'Silence . . . and Irish Writing', PPKE, Budapest, June 25-27, 2014
This conference seeks to open up discussion and reflection on silence in Irish writing from a range of perspectives. Irish writers have attempted to conjure silence to signify intimacy, desire, fulfilment, grief, terror, trauma, boredom, linguistic and cultural loss, being and nothingness. From W. B. Yeats to Samuel Beckett and beyond, silence persists, both as a theme and as a dimension of writing itself. Silence threatens all messages – spoken and written – in their need for pause or interval to make them transmissible. At the same time, all attempts at writing silence may be doomed to fail. The dilemma seems singular in the writing of Beckett, but is by no means confined to him. Twentieth-century fictional works of such writers as James Joyce, Frank O'Connor, Sean O'Faolain, Elizabeth Bowen, Kate O'Brien, Edna O'Brien, Brian Moore, John McGahern, John Banville, Glenn Patterson, Eoin MacNamee, and Colm Tóibín, confront the question of silence, developing varieties of narrative style through which silence is summoned. Conference paper proposals are invited on these and other Irish authors, from this or earlier centuries.
Silence in the form of a struggle to express or to communicate is notably recurrent a preoccupation in Irish drama, including plays by Lady Augusta Gregory, W. B. Yeats, Samuel Beckett, Brian Friel, Frank McGuinness and Tom Murphy. Of equal interest for this conference are discussions on the techniques of performing silence in Irish drama, and of the character of non-verbal performance in terms of silence. Proposals are also welcome in this regard that address the representation of silence in radio drama and radio poetry broadcasts.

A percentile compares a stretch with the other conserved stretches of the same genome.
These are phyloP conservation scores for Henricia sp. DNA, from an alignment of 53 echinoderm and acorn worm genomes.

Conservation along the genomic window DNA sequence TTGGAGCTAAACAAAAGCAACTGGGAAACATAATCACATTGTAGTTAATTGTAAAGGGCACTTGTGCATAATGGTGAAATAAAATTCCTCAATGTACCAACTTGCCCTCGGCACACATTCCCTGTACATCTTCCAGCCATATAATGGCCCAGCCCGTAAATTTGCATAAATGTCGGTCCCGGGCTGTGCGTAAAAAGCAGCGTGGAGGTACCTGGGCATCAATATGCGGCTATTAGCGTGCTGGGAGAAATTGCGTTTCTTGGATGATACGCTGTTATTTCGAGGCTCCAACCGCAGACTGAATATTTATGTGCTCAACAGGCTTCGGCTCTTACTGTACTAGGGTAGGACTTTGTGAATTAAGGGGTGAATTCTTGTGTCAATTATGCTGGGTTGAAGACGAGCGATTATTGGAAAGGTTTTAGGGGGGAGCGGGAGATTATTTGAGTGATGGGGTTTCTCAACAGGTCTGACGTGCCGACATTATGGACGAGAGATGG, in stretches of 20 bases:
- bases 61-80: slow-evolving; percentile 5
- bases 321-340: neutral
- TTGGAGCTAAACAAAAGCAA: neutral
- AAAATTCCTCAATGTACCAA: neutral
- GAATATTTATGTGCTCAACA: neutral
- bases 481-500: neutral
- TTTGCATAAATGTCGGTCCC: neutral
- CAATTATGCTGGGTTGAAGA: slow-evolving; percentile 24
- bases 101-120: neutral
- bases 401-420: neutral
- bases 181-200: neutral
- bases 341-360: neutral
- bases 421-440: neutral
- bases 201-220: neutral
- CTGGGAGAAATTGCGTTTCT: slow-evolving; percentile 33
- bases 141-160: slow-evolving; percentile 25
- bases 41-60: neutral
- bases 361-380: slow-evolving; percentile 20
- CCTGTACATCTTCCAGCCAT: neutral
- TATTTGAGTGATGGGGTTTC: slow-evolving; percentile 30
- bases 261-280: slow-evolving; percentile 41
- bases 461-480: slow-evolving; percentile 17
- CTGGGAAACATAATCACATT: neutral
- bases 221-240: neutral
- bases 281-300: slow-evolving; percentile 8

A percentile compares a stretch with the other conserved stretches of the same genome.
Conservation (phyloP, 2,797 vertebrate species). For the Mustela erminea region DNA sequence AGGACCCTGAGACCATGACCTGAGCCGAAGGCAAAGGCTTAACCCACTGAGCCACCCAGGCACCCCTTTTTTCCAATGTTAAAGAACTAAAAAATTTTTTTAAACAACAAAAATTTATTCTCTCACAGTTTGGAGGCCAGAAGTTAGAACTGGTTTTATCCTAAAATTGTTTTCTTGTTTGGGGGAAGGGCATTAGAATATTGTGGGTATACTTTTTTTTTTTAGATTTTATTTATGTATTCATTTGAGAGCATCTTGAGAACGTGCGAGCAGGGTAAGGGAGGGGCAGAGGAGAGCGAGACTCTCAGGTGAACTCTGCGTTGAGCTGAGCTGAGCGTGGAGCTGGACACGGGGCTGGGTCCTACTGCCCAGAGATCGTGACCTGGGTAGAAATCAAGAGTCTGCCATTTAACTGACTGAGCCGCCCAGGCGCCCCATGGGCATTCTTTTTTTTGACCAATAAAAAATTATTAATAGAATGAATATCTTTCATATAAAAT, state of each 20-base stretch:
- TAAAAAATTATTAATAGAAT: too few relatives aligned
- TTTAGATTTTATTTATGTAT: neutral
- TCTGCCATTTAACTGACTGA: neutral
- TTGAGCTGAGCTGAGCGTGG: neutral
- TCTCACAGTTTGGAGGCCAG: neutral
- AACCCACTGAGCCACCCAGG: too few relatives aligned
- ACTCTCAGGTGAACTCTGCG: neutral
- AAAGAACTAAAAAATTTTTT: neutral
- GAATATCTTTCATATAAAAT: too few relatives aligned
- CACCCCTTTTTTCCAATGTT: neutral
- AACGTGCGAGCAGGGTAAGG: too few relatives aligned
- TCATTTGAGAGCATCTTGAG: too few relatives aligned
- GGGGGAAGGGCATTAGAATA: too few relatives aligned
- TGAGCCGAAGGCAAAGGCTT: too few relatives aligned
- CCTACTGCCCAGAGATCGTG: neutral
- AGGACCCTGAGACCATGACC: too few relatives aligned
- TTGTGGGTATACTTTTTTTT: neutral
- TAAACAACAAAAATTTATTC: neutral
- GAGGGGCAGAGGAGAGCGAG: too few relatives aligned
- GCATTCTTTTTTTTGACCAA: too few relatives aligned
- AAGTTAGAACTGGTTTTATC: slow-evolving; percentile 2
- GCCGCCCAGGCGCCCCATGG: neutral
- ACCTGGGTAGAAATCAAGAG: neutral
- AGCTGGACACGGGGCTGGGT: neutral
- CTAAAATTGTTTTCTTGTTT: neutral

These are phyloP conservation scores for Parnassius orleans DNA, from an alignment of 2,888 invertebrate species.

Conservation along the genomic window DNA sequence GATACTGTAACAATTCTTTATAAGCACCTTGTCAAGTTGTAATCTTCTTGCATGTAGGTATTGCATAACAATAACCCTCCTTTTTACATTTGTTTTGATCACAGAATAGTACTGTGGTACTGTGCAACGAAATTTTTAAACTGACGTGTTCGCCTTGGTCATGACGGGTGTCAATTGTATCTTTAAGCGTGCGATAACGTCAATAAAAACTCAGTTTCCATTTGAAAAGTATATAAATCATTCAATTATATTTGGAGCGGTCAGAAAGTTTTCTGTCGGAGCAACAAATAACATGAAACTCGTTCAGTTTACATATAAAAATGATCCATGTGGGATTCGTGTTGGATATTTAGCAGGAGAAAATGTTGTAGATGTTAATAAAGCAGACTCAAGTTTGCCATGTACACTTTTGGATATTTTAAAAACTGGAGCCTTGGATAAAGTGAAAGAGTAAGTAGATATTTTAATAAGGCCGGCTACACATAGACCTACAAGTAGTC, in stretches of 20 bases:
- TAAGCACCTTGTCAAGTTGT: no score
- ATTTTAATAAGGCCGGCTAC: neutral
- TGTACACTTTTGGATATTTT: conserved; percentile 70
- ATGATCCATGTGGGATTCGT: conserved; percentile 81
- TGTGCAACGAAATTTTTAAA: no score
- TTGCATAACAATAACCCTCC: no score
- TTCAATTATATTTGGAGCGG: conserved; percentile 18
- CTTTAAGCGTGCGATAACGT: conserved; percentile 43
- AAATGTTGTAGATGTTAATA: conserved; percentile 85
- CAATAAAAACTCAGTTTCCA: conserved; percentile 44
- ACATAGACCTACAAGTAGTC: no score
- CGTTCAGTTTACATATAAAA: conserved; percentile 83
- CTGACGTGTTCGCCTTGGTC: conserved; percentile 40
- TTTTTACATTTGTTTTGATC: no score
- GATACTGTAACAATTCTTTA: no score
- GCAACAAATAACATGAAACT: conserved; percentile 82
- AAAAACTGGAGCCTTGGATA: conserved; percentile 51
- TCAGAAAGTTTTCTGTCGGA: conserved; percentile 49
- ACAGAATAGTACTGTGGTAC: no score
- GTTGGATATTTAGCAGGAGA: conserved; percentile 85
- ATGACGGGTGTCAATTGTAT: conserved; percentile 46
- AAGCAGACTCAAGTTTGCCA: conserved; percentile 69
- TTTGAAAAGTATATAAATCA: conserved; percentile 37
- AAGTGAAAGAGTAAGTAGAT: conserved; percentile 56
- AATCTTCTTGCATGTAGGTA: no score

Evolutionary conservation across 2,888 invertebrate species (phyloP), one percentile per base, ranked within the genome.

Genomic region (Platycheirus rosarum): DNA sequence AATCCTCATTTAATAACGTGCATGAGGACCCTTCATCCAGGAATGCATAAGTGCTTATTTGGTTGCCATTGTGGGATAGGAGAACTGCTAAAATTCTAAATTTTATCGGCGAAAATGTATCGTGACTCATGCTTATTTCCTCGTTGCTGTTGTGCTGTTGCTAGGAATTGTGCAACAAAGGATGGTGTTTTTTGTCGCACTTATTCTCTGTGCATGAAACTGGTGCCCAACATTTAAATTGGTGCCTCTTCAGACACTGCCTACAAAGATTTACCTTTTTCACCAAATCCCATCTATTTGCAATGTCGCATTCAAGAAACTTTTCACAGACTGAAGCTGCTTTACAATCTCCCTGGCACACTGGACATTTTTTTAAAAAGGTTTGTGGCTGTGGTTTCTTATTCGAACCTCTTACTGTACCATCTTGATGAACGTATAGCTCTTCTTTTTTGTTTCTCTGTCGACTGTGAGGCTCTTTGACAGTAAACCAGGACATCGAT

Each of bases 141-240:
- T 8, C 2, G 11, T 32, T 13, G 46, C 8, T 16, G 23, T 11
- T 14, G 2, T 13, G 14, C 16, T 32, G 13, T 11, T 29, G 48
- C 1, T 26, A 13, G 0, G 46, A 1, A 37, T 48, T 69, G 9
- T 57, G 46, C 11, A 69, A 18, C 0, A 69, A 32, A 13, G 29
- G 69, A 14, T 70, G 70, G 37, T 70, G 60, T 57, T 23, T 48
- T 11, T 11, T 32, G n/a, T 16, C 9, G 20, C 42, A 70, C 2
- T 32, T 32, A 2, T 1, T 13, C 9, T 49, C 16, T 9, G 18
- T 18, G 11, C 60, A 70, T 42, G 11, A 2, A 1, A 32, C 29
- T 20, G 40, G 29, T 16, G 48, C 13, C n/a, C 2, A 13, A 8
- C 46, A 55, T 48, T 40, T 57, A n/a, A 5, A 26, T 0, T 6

Irish poetry might be described as a place of encounter between voice, writing and silence. This encounter can be found in medieval Irish nature poetry to modern verse by Yeats, A.E., Austin Clarke, Mártín Ó Direáin, Thomas Kinsella, Michael Longley, Derek Mahon, Seamus Heaney and Medbh McGuckian. Proposals for papers are invited on Irish poetry and silence in relation to such topics as: landscape; vanishing; the Irish language; the body; sexual, political, and religious circumspection.
Cross-cultural comparisons between the work of writers from Irish backgrounds and writers from elsewhere around the topic of silence are also welcome.
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